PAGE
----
Date: Wed, 23 Apr 1997 23:23:31 +0200
From email@example.com Wed Apr 23 17: 46:47 1997
Sat-ND 97-04-23 - Satellite and Media News
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* INDONESIA SELECTS ARIANE
* RUSSIAN LAUNCH BUREAUCRACY, PART II
* RETURN TO SENDER
* NO GO FOR GOES K?
* PEGASUS CARRIES ASHTRONAUTS...
* ...AND MINISAT
* SHOCK THE MONKEY
* TIME WARNER LOST IN FRANCE?
* INTELSAT TO GO (PARTLY) COMMERCIAL
* RADIO AUSTRALIA SURVIVES
* GET WELL SOON
* MONITOR RADIO UP FOR SALE
* RTL APPLIES FOR HUNGARIAN TV LICENSE
* CONSUMER-FRIENDLY DIGITAL TV
* PACE TO OFFER WEBTV BOX
* THE BIG SWITCH
* NEW RESEARCH ON DIGITAL BSE
* NO SPOTBEAMS FOR RUPERT?
* COME TALK TO ME
Just this: Here we go again!
INDONESIA SELECTS ARIANE
Arianespace and Indonesia have signed a contract to launch the country's
next national satellite, TELKOM 1, in late 1998 or early 1999. Built by
Lockheed Martin Telecommunications of Sunnyvale, USA, TELKOM 1 will weigh
nearly 2,500 kg at lift-off. It is equipped with 32 C-band transponders.
(This number is taken from the Arianespace press release while other
sources claim the satellite has even 36 transponders on board.) It will
in any case enable P.T. Telekomunikasi Indonesia to offer voice and data
telecommunications services for more than 15 years.
Indonesia became one of the first countries to deploy a satellite system
when the first spacecraft was launched in 1976, thus creating a
high-performance telecommunications network to serve the thousands of
islands of the Indonesian archipelago.
TELKOM 1 will replace one of the existing PALAPA satellites. Arianespace
launched Indonesia's PALAPA C2 satellite in May 1996 and will launch the
country's INDOSTAR satellite later this year.
RUSSIAN LAUNCH BUREAUCRACY, PART II
FAISAT 2V, an experimental U.S. satellite that should have been launched
on April 17 aboard a Russian Kosmos 3M rocket, has to wait until the
second quarter of 1997 to get a lift. As reported, the Russian Military
Space Forces refused to carry the satellite piggy-back on a KOSMOS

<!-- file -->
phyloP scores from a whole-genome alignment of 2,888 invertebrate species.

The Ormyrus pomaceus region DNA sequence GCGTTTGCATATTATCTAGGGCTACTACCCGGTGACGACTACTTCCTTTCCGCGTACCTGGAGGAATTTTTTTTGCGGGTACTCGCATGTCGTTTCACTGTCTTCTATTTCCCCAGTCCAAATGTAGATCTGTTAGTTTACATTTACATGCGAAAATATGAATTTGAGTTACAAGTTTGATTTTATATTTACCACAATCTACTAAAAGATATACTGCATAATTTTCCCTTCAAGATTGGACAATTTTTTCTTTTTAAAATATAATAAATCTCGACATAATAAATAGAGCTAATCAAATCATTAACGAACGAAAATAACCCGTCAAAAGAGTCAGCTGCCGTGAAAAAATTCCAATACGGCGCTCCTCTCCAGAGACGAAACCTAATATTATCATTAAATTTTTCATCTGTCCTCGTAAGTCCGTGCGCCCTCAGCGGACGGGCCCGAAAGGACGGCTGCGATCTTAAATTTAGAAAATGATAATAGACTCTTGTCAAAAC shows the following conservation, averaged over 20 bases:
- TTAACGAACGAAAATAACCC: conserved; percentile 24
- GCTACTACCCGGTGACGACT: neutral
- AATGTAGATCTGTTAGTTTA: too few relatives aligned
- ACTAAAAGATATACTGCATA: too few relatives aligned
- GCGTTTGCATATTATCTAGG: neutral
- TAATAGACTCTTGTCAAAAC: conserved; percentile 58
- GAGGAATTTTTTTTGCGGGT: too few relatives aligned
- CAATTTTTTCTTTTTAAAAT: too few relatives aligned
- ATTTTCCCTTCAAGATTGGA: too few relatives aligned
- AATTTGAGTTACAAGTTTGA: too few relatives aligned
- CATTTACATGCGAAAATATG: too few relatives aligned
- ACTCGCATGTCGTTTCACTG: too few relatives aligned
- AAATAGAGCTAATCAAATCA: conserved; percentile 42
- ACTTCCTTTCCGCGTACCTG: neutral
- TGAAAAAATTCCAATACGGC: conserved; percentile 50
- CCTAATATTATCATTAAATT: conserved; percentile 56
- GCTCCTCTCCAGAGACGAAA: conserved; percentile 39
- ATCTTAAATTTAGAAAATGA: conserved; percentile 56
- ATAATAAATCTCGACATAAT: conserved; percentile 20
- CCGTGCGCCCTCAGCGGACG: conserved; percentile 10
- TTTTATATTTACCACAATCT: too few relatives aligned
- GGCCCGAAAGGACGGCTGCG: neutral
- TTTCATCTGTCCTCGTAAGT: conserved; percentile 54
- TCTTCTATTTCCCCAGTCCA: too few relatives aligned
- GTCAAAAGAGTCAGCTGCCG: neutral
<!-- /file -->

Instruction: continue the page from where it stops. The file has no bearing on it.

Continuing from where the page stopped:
satellite because the necessary documents weren't supplied in time. The
U.S. company FAI now blamed the Omsk-based Poloyot production
amalgamation, which took part in the development of FAISAT, not to have
supplied the very papers in question in due time.
Set aside the fact that FAI expects losses of "hundreds of thousands" of
U.S. dollars from the delay, nothing else will change. The company
operates on the basis of trust, and therefore it does not intend to lay
financial claims to the Russian side, FAI's CEO told Itar-Tass. FAI's
26-satellite system, which will operate in low-Earth orbit, is still
expected to become operational in 2000. The Kosmos 3M launcher will be
used to put several FAI satellites into orbit at a time.
RETURN TO SENDER
The controversial Soyuz-U rocket made its way back into the headlines on
Tuesday when the launch of a Russian KOSMOS satellite had to be put off.
As the rocket manufacturer, the Progress plant in Samara, has no spare
rockets left, the satellite will have to wait at least another month.
Indeed, the faulty rocket will be sent back to Samara to have it examined
and repaired there.
Called the "workhorse of Russian space research," the Soyuz-U is not only
used for satellite launches but also for transporting cosmonauts and
cargo spacecraft to the Mir orbital complex. In 1996, two satellites were
lost during Soyuz-U launch attempts. Several other launches were delayed
owing to problems with the rocket.
NO GO FOR GOES K?
The latest in the GOES series of weather satellites was to be launched
tomorrow from Cape Canaveral. At time of writing, it looked as though the
launch would be delayed by 24 hours owing to adverse weather conditions.
GOES K, as the satellite is called right now, will become GOES 10 once it
has arrived in its geostationary orbit. It's still unclear on what
position it will finally end up as both its predecessors, GOES 8 and 9,